G Suite app store screen captureOne area where teachers can really struggle with G Suite products is keeping up with the constant churn these changes (frequently made with little or no warning). I recently overheard in a staff lounge: “Just when I get close to figuring out how to use Google Docs, then they go and change it again!” (I didn’t even broach the subject of the GAFE name change for fear of minds being blown!) So how to respond? Professional development is always an important step, though the constant change makes creating tutorials that are meaningful and lasting in their applicability a Herculean task. Luckily for us, earlier this year Google acquired Synergyse (https://portal.synergyse.com/), a company founded by a pair of ex-Google employees. Synergyse’s product consisted of interactive training modules and walkthroughs that were integrated into GAFE applications. Even more luckily for G Suite customers, the same training tools are now available through G Suite Training, a free Chrome add-on available on the Chrome Web Store: G Suite Training  

Watch for this rainbow question mark:  G Suite Training iconBy adding the tool to the Chrome browser, the G Suite Training icon then appears in the Chrome toolbar in all G Suite applications. At any point in any project, you can click on the icon and instantly explore training modules and information — the type of on-demand training and assistance that is necessary in the face of constant change.

The G Suite Training Center is also a great resource for novice users and power users alike: https://gsuite.google.com/learning-center/

G Suite Training Center

These are certainly not the only resources available to help teachers navigate through G Suite tools, but perhaps their greatest value lies in knowing that the training modules and information will adapt and change alongside the tools. There’s no sense in creating step-by-step tutorials that are out-of-date nearly as soon as you share them.

Throughout modern history, top secret development labs (at 3M, Dow/Corning, Lockheed/Martin, Boeing, and the like) have become famous for incubating dynamic and new ideas. Google’s development lab is known as “Google X,” and the pace of change there is staggering. Not only is success not guaranteed, but the failure rate is far higher than many teachers would be comfortable with… “This is the essence of Google X. When the leadership can fail in full view, ‘then it gives everyone permission to be more like that.’ Failure is not precisely the goal at Google X. But in many respects it is the means.” (Gertner, 2014)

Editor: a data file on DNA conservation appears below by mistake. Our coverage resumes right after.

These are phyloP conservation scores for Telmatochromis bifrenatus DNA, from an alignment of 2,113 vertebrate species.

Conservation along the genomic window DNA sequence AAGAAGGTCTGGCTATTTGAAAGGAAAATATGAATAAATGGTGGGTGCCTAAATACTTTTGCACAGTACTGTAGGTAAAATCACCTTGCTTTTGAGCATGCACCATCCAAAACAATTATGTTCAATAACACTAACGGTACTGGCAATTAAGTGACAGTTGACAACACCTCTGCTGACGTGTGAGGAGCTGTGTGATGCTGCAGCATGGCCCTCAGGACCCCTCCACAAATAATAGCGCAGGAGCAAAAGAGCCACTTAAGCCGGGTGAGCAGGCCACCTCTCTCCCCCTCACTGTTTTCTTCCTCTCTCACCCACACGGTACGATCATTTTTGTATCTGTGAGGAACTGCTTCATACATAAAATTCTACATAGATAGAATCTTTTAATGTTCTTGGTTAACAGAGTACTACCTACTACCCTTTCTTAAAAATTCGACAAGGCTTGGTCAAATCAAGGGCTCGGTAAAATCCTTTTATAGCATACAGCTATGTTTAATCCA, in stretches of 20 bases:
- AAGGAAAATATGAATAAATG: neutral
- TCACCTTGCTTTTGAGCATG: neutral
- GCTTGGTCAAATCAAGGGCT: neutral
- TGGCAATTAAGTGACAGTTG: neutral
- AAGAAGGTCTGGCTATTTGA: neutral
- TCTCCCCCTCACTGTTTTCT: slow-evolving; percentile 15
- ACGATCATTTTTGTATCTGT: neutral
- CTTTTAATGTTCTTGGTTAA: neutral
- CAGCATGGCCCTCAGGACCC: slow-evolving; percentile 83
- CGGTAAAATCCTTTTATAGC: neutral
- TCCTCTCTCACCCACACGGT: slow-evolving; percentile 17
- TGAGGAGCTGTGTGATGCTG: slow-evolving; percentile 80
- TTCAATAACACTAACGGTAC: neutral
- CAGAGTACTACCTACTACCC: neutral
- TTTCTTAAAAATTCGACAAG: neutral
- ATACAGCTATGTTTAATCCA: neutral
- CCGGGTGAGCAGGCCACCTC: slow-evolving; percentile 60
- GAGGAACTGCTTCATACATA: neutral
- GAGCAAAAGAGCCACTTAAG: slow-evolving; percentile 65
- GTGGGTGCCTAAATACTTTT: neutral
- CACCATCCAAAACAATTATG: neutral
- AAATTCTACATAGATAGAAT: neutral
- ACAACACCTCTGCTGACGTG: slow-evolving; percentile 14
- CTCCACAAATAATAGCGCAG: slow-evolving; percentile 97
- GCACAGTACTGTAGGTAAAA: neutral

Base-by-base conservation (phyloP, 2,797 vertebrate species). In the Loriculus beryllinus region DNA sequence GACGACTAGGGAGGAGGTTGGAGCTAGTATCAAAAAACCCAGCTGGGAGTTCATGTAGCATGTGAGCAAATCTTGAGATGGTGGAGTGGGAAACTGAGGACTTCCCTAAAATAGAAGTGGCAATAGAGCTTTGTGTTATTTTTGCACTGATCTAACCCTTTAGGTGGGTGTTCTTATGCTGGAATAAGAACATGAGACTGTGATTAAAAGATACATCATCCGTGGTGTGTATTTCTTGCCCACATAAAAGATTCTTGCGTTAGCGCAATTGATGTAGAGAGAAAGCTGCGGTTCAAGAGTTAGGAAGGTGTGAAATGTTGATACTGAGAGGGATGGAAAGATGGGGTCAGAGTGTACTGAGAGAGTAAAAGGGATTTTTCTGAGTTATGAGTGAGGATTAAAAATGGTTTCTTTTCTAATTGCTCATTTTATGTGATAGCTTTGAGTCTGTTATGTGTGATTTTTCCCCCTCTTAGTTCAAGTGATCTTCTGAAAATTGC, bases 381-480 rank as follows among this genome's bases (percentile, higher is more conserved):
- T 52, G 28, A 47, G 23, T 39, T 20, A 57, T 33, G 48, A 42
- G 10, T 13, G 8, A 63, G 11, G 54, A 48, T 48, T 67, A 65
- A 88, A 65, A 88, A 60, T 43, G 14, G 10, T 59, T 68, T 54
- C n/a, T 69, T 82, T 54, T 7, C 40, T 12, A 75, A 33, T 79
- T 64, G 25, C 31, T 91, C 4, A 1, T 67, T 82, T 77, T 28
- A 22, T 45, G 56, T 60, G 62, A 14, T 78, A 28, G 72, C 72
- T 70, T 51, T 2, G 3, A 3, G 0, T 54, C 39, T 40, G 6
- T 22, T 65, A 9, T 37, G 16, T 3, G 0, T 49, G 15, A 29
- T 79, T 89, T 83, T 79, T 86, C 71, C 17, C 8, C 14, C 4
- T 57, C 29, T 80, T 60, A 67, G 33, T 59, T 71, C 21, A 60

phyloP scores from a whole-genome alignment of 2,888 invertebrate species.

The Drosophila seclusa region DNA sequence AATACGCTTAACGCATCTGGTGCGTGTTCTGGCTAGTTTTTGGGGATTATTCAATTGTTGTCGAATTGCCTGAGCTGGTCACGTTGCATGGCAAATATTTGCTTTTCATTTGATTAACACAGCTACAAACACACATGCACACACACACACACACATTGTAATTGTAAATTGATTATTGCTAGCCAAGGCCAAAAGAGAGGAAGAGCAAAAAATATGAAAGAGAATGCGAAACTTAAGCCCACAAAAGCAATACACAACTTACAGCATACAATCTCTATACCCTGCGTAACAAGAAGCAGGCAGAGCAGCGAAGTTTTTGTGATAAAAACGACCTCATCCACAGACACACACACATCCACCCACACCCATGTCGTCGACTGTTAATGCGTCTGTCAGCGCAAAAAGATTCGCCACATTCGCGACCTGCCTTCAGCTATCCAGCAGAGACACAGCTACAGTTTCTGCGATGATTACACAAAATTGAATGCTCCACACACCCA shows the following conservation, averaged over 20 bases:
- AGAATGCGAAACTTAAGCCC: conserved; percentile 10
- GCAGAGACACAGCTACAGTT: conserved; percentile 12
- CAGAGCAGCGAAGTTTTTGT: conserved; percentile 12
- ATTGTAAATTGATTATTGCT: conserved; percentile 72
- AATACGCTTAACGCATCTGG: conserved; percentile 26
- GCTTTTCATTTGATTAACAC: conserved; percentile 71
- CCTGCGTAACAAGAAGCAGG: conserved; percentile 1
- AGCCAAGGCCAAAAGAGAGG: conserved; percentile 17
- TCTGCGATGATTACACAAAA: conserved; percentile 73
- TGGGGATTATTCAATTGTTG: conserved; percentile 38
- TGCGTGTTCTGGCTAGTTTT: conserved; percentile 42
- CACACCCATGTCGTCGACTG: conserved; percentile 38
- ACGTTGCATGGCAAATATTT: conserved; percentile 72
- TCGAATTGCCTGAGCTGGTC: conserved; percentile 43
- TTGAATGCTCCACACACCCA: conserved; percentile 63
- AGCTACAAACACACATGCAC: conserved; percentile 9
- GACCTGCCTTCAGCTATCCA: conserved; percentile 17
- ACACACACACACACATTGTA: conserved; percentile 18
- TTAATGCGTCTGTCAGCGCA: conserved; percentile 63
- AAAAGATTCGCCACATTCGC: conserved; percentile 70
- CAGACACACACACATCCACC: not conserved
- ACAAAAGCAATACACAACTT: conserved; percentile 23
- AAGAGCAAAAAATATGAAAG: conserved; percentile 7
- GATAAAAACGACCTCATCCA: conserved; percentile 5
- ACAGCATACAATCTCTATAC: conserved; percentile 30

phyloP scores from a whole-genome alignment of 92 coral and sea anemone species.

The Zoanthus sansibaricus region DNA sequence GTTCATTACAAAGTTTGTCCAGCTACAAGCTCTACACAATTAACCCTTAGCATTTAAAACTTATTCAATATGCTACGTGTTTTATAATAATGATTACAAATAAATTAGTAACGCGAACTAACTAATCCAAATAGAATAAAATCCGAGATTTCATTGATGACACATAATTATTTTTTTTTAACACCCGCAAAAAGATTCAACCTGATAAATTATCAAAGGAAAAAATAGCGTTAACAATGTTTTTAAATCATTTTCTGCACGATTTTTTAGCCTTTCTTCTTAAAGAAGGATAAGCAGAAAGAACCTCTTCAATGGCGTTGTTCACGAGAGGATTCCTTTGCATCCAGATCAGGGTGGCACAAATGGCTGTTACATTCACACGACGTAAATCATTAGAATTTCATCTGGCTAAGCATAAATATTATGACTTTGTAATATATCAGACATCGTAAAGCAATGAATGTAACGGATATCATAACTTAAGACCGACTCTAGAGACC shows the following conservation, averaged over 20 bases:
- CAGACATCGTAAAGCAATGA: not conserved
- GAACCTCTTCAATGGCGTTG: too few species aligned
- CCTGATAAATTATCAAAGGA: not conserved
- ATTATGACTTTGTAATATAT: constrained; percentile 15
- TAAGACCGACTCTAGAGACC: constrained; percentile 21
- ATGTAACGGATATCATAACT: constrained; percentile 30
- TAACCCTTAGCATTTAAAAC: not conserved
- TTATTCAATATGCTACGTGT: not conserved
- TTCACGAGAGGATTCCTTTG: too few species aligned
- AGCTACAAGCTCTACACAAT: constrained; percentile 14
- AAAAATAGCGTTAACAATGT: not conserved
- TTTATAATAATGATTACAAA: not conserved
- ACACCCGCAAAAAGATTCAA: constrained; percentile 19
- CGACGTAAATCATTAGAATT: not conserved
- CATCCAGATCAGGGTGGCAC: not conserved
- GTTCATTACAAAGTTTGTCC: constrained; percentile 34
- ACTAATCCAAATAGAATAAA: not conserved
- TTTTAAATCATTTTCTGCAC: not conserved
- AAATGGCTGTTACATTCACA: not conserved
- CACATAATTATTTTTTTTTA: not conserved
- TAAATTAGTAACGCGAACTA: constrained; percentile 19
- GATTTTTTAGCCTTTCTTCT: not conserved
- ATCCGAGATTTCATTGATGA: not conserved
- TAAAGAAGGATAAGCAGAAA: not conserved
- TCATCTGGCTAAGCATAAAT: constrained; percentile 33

So how do we combat the Little Red Hen Syndrome? How do we enable and empower teachers to work together on project development? On collaborative grading and revision? Unlike the beloved folktale, it’s seldom pure laziness on the part of our colleagues that drives our disinterest. Instead, we’ve all been burned too many times by inefficient processes and poor collaborative frameworks. Think back to that initial doomed staff meeting. Why didn’t anyone want to take notes? No one wanted to be stuck in that note-taking role and be removed from the conversation and the learning process. Instead, if the staff had been able to work on a collaborative Google Doc, they each could have recorded their responses, in their own words, in real-time. Just think of the opportunities for going beyond surface level “collaboration” and actually diving into working together collaboratively using G Suite tools. The opportunity to experience learning from the perspective of our students is invaluable. And if things didn’t work perfectly, perfect! We’re following Google’s lead to successfully fail our way towards growth. Though, to be honest, the sentiment sounds a great deal like a poem from 1840…

‘Tis a lesson you should heed,
If at first you don’t succeed,
Try, try again;

Then your courage should appear,
For if you will persevere,
You will conquer, never fear
Try, try again;

Once or twice, though you should fail,
If you would at last prevail,
Try, try again;

If we strive, ’tis no disgrace
Though we do not win the race;
What should you do in the case?
Try, try again

If you find your task is hard,
Time will bring you your reward,
Try, try again

All that other folks can do,